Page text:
- Allen, Douglas W & Lueck, Dean, 1998. "The Nature of the Farm," Journal of Law and Economics, University of Chicago Press, vol. 41(2), pages 343-386, October.
- P. H. Stephens, 1937. "Why the Dust Bowl?," American Journal of Agricultural Economics, Agricultural and Applied Economics Association, vol. 19(3), pages 750-757.
- E. A. Starch, 1939. "Type of Farming Modifications Needed in the Great Plains," American Journal of Agricultural Economics, Agricultural and Applied Economics Association, vol. 21(1), pages 114-120.
- Libecap, Gary D & Smith, James L, 1999.
"The Self-Enforcing Provisions of Oil and Gas Unit Operating Agreements: Theory and Evidence,"
Journal of Law, Economics and Organization,
Oxford University Press, vol. 15(2), pages 526-548, July.
- Gary D. Libecap & James L. Smith, 1999. "The Self-Enforcing Provisions of Oil and Gas Unit Operating Agreements: Theory and Evidence," NBER Working Papers 7142, National Bureau of Economic Research, Inc.
- Norris, Patricia E. & Batie, Sandra S., 1987. "Virginia Farmers' Soil Conservation Decisions: An Application of Tobit Analysis," Journal of Agricultural and Applied Economics, Cambridge University Press, vol. 19(01), pages 79-90, July.
- Roy I. Kimmel, 1940. "Unit Reorganization Program for the Southern Great Plains," American Journal of Agricultural Economics, Agricultural and Applied Economics Association, vol. 22(1), pages 264-269.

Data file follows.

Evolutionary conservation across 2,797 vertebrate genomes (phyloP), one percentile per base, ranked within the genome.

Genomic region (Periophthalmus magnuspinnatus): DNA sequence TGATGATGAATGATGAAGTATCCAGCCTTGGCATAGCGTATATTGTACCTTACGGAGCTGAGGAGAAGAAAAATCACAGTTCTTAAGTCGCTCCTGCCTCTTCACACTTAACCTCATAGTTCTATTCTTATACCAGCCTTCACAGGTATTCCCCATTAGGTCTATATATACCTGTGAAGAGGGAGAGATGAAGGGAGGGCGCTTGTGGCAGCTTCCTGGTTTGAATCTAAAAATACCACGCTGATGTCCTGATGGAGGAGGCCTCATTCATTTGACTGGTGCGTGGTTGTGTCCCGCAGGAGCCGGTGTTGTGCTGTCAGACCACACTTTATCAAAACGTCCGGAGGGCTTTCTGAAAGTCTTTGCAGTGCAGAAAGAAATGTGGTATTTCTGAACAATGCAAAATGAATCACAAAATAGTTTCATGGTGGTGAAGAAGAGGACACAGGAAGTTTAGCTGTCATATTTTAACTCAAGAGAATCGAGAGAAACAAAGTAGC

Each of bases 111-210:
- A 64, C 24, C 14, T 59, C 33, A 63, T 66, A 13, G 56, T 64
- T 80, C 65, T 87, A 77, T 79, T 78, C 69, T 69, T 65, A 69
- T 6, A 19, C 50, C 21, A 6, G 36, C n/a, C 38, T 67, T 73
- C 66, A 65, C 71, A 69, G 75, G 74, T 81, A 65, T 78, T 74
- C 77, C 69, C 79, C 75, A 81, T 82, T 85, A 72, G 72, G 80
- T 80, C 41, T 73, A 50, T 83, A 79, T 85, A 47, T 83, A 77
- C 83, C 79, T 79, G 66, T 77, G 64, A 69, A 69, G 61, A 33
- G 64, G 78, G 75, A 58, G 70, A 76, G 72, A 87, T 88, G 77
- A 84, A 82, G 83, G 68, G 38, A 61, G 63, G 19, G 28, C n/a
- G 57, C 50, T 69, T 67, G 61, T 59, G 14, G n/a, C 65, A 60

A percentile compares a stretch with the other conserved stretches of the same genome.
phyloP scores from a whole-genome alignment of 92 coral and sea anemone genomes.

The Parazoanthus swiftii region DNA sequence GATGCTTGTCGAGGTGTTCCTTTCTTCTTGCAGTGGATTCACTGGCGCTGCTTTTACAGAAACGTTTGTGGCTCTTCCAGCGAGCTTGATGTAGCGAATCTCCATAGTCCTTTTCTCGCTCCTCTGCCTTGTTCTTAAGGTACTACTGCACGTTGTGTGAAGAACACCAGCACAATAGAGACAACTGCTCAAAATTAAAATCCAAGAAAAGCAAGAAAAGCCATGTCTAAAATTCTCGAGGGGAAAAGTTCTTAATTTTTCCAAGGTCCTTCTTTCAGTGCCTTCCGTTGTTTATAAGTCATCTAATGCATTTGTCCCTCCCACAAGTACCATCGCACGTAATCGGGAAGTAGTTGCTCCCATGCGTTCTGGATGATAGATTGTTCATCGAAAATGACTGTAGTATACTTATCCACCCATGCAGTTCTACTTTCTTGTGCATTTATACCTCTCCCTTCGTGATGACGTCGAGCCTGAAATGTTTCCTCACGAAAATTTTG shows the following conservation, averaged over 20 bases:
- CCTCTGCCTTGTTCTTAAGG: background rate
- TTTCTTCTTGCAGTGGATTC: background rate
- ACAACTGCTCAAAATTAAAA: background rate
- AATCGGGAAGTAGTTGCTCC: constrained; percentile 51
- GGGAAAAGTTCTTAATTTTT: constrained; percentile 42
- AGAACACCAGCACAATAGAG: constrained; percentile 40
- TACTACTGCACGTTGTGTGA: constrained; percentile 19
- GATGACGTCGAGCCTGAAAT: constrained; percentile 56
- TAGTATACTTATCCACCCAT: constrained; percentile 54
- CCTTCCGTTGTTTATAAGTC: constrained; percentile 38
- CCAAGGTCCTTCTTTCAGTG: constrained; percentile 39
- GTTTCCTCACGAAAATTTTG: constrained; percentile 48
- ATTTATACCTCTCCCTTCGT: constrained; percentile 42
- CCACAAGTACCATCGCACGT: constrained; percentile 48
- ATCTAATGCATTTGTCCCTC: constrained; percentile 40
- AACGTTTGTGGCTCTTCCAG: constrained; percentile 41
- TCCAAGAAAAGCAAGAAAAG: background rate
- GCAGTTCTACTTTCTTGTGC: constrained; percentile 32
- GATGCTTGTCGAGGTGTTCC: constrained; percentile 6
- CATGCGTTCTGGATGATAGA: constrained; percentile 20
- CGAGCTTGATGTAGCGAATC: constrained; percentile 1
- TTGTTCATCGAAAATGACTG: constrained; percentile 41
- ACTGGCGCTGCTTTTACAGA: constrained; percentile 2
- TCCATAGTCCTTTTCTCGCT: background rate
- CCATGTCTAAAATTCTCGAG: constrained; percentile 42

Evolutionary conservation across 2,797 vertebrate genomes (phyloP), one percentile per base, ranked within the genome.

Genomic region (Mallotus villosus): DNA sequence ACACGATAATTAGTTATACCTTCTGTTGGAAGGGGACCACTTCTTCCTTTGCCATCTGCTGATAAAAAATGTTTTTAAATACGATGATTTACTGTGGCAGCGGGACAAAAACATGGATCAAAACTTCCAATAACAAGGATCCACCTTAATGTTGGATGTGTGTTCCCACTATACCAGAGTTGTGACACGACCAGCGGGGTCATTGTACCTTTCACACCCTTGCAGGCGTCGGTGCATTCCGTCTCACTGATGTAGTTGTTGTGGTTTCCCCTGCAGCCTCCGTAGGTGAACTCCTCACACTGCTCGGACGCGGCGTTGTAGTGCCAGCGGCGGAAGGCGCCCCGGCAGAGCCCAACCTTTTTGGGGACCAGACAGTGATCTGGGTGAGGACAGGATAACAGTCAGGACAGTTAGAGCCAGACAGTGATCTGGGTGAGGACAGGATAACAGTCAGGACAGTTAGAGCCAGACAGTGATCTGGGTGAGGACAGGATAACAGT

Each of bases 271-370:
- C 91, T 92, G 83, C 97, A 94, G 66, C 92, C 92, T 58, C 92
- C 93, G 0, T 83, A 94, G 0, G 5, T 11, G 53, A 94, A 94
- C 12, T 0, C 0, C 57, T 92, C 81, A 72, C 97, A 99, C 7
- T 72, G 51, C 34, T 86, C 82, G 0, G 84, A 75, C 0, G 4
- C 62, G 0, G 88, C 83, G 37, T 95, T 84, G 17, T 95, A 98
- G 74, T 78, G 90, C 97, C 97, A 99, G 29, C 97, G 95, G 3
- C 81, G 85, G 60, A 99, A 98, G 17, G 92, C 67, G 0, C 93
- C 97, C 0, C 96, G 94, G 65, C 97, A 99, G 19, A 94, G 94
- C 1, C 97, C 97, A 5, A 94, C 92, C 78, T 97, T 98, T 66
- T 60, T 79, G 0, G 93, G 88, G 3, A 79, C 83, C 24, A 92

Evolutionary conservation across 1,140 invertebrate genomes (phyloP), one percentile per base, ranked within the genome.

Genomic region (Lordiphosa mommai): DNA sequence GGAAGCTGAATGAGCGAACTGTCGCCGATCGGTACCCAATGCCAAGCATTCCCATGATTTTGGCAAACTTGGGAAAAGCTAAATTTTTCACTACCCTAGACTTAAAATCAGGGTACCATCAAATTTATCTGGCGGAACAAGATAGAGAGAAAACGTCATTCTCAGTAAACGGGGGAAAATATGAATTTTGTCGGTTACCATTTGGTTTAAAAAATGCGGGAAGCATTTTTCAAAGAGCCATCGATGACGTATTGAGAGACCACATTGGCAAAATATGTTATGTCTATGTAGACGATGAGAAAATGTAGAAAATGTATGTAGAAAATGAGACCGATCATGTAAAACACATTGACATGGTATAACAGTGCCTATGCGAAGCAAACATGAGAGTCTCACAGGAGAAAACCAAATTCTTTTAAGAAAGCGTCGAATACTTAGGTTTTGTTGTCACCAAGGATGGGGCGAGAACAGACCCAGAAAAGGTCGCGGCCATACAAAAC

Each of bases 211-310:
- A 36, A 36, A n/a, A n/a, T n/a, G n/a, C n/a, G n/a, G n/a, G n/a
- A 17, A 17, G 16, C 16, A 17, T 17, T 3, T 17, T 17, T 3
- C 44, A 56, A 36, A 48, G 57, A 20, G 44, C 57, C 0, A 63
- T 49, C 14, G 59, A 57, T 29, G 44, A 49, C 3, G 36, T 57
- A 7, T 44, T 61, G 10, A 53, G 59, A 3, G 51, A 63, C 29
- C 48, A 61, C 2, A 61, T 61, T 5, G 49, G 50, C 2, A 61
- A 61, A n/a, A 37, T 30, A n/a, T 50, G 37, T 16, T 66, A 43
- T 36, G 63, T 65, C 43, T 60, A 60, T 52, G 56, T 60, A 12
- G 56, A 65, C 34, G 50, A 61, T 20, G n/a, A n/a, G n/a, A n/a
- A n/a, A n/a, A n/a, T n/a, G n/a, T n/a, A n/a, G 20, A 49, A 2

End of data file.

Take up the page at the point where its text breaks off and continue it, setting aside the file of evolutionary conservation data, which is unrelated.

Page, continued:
- Coxhead, Ian, 2000. "Consequences of a Food Security Strategy for Economic Welfare, Income Distribution and Land Degradation: The Philippine Case," World Development, Elsevier, vol. 28(1), pages 111-128, January.
- Roland R. Renne, 1935. "Significance of the Ownership Pattern to Land Use Planning," American Journal of Agricultural Economics, Agricultural and Applied Economics Association, vol. 17(3), pages 423-432.
- Michael R. Rahm & Wallace E. Huffman, 1984. "The Adoption of Reduced Tillage: The Role of Human Capital and Other Variables," American Journal of Agricultural Economics, Agricultural and Applied Economics Association, vol. 66(4), pages 405-413.
- Rahm, M. & Huffman, Wallace, 1984. "The Adoption of Reduced Tillage: The Role of Human Capital and Other Variables," Staff General Research Papers Archive 10977, Iowa State University, Department of Economics.